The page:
Friday, March 27, 2015

Review: Home

by Patrick Bromley
Please enjoy four quadrant animated children family movie film! Or don't.

If you weren't already aware from the trailers and marketing, Home is a new animated film from Dreamworks that should be put into a time capsule to represent exactly where middle-of-the-road children's entertainment is in 2015. It doesn't accurately reflect all modern kid's movies because it's not fair to compare it to the movies that Pixar (or even the current incarnation of Disney Animation) is doing. But this is the exact kind of movie that means well when it isn't cynically throwing in bathroom humor for the adults or playing Rihanna songs on the soundtrack for corporate synergy. It will entertain kids for two hours (my 6-year old son had a great time) and possibly provide a distraction when it comes out on DVD and Blu-ray, but it's not the kind of movie that's going to have any real life ahead of it.
A small, purple alien race called the Boov invade Earth as a means of hiding from an enemy that is hunting them through the galaxy. Relocating the entirety of the planet's population to a single island and giving them everything they think they want, the Boov -- led by Captain Smek (Steve Martin) -- move in and take over. One little girl, Tip (Rihanna), manages to stay behind and hide out in New York while waiting for her mother (who was taken by the Boov and voiced by Jennifer Lopez) to return. She eventually teams up with Oh (Jim Parsons), a Boov outcast who is disliked by his entire race, in a road trip that's mutually beneficial: Oh agrees to help Tip find her mom and, in the process, gets to hide out from the rest of the Boov who are looking for him after he has accidentally emailed the entire galaxy -- including their sworn enemy -- their new whereabouts.
Home is colorful. It touts the benefits of looking past each other's differences and the importance of friendship. It is, on a surface level, harmless. It offers a heroine who is not white. Jim Parsons does his usual brand of comically literate fussiness, which he has perfected after eight seasons and multiple Emmy wins for The Big Bang Theory. (Is there a chance he will ever be seen as anything else? I suspect not.) These are its best qualities.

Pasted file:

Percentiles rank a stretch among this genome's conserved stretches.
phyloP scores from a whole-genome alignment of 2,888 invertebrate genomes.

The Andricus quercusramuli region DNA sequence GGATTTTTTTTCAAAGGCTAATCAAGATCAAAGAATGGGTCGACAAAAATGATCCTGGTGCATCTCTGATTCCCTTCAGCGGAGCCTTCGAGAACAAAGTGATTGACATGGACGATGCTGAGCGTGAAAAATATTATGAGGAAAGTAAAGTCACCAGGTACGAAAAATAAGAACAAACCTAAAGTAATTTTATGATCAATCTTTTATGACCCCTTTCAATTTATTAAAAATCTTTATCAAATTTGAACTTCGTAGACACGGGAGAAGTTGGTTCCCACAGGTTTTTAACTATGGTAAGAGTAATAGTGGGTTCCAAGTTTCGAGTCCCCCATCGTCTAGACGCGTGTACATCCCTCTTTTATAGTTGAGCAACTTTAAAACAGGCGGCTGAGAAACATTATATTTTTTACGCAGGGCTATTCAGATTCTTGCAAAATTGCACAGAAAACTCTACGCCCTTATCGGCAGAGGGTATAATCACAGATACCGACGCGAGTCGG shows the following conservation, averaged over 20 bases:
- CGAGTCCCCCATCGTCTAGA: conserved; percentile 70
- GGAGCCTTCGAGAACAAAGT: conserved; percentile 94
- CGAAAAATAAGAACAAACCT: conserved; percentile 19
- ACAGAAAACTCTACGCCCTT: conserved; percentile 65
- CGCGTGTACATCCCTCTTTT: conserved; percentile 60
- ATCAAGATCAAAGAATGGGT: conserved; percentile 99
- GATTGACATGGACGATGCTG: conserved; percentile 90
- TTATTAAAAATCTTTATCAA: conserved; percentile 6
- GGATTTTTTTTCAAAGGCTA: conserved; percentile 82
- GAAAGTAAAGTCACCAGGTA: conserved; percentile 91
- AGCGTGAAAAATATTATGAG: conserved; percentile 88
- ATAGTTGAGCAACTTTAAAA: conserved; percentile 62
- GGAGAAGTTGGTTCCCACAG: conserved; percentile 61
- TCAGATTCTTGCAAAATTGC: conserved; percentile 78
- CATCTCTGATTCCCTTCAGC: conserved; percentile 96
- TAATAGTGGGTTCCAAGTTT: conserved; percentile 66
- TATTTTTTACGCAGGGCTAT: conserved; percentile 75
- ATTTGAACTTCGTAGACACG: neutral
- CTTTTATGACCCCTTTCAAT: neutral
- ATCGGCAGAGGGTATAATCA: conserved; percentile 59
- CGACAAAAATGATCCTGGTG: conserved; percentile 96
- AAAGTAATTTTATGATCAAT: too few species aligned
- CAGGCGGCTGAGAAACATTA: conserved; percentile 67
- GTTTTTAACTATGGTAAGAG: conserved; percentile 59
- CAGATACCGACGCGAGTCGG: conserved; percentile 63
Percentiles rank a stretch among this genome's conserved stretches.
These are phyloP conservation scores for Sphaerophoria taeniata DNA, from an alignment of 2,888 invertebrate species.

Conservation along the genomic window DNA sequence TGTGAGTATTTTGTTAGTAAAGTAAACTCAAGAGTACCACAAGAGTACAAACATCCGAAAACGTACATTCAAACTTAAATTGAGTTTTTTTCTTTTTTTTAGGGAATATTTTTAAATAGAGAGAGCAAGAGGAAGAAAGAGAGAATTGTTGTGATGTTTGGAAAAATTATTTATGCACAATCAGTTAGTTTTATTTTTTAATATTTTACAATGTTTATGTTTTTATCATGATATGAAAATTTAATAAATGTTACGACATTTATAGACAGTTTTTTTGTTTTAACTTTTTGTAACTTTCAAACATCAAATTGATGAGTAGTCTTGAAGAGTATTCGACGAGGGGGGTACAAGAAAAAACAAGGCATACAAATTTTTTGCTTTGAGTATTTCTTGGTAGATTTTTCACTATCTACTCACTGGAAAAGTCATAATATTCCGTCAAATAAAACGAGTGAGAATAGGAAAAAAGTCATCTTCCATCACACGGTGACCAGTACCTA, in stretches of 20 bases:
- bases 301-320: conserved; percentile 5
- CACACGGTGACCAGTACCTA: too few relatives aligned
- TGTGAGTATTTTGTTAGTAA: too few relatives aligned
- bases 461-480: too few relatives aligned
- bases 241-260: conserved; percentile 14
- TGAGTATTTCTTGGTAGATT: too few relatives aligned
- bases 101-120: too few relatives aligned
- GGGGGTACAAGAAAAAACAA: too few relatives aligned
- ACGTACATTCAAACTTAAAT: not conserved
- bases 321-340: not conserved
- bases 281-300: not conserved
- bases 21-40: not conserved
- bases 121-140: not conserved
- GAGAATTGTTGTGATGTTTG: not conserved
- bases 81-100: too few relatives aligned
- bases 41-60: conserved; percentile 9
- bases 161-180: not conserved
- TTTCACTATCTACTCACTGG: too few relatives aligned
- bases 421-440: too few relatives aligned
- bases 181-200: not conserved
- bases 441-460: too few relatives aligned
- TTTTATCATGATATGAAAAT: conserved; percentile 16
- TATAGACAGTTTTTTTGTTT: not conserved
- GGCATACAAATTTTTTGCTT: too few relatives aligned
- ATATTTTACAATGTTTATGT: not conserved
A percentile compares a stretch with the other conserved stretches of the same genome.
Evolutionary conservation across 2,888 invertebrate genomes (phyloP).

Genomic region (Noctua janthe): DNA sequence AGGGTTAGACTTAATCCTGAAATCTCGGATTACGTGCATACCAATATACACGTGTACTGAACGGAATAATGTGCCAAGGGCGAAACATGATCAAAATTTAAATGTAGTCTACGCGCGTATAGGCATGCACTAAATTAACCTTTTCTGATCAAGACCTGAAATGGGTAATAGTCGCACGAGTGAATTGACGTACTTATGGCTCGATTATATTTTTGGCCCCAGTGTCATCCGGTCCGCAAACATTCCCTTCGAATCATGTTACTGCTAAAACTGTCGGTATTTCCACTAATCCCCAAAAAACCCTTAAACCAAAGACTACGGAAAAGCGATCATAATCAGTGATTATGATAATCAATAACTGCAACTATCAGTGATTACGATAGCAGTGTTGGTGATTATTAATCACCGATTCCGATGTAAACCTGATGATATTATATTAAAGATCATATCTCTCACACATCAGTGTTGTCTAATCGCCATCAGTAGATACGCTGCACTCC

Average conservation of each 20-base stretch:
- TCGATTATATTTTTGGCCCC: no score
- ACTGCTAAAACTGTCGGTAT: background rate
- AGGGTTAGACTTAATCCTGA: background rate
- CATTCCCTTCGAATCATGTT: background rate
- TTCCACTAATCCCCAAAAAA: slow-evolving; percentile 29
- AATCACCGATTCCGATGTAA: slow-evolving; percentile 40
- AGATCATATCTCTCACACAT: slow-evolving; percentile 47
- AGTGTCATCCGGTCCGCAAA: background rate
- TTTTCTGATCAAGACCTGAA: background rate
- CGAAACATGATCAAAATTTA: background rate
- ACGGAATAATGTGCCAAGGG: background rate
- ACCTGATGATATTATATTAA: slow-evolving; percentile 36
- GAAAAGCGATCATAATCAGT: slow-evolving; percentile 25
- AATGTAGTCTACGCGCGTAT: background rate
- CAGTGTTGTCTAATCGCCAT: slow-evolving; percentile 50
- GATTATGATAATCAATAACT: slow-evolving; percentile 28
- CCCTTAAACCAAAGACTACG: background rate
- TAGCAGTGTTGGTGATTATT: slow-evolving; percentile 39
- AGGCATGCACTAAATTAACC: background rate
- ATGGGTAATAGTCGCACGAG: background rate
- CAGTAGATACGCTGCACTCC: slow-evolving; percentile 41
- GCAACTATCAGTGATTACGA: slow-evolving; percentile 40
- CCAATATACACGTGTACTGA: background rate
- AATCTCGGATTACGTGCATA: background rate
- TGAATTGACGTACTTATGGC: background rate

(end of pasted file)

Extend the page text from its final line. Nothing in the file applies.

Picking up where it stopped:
Everything else about the film (based on a children's book called The True Meaning of Smekday by Adam Rex) feels like it should simply be released as Computer Animated Children's Film: The Movie. The idea of an alien race whose two greatest attributes are their conformity and their cowardice is kind of funny but never really explored -- Oh doesn't stand out because he refuses to do either, but because he is irritating. The story of Tip (because her full name is Gratuity Tucci, because we are all going to be dead someday) and Oh flying around the globe in a car powered by slushy is unique and lends itself to some neat visuals, but it's mostly used as an excuse for them to listen to Rihanna songs and for Tip to teach Oh to dance so he can say hacky stuff like "My hands are in the air like I just do not care!" And the adults laugh because they "get it" and the kids laugh because their skulls aren't fully formed.
As long as you're willing to accept the fact that it feels a lot like generic studio product that's partially designed to sell copies of a Rihanna "concept album" being released in conjunction with the film, Home is basically harmless. We live in a time, however, when more than ever animation is a storytelling choice and not its own genre, meaning there are plenty of animated films worth recommending to adults just as much as to children. Home is not such a movie. It's strictly for the kids, and while adults might not be bored during it (I wasn't...until its third or fourth ending), we should be going to the movies for reasons other than killing two hours. Home tries. It's bright and busy and expensive, full of music and dancing and adorable characters to be turned into toys. Its hands are in the air, but I just do not care.


  1. This is basically what I expected when I saw the horrible trailer, but I had hope it would pull a How To Train Your Dragon or Tangled and be much better than the marketing. Alas.
    Still glad that there's finally a little more diversity in CG animated movies. Step up your game, other studios!

    1. The trailer did look terrible and seemed to last forever when I saw it in front of Cinderella. I have no desire to see the movie whatsoever.

  2. These generic animation writers are perpetually stuck in the 90's. Lines like "throw your hands in the air like you just don't care" kind of make me physically sick when I hear them used in modern animated movies. That song is at least twenty years old. Rap and hip hop songs always seem to take that amount of time to filter down to the hacky writer dialog trash bin. But I guess kids are quicker to pick up on and respond to tired cliches.

    1. Oh god we're gonna get "It's Iggy Iggs" references in twenty years aren't we?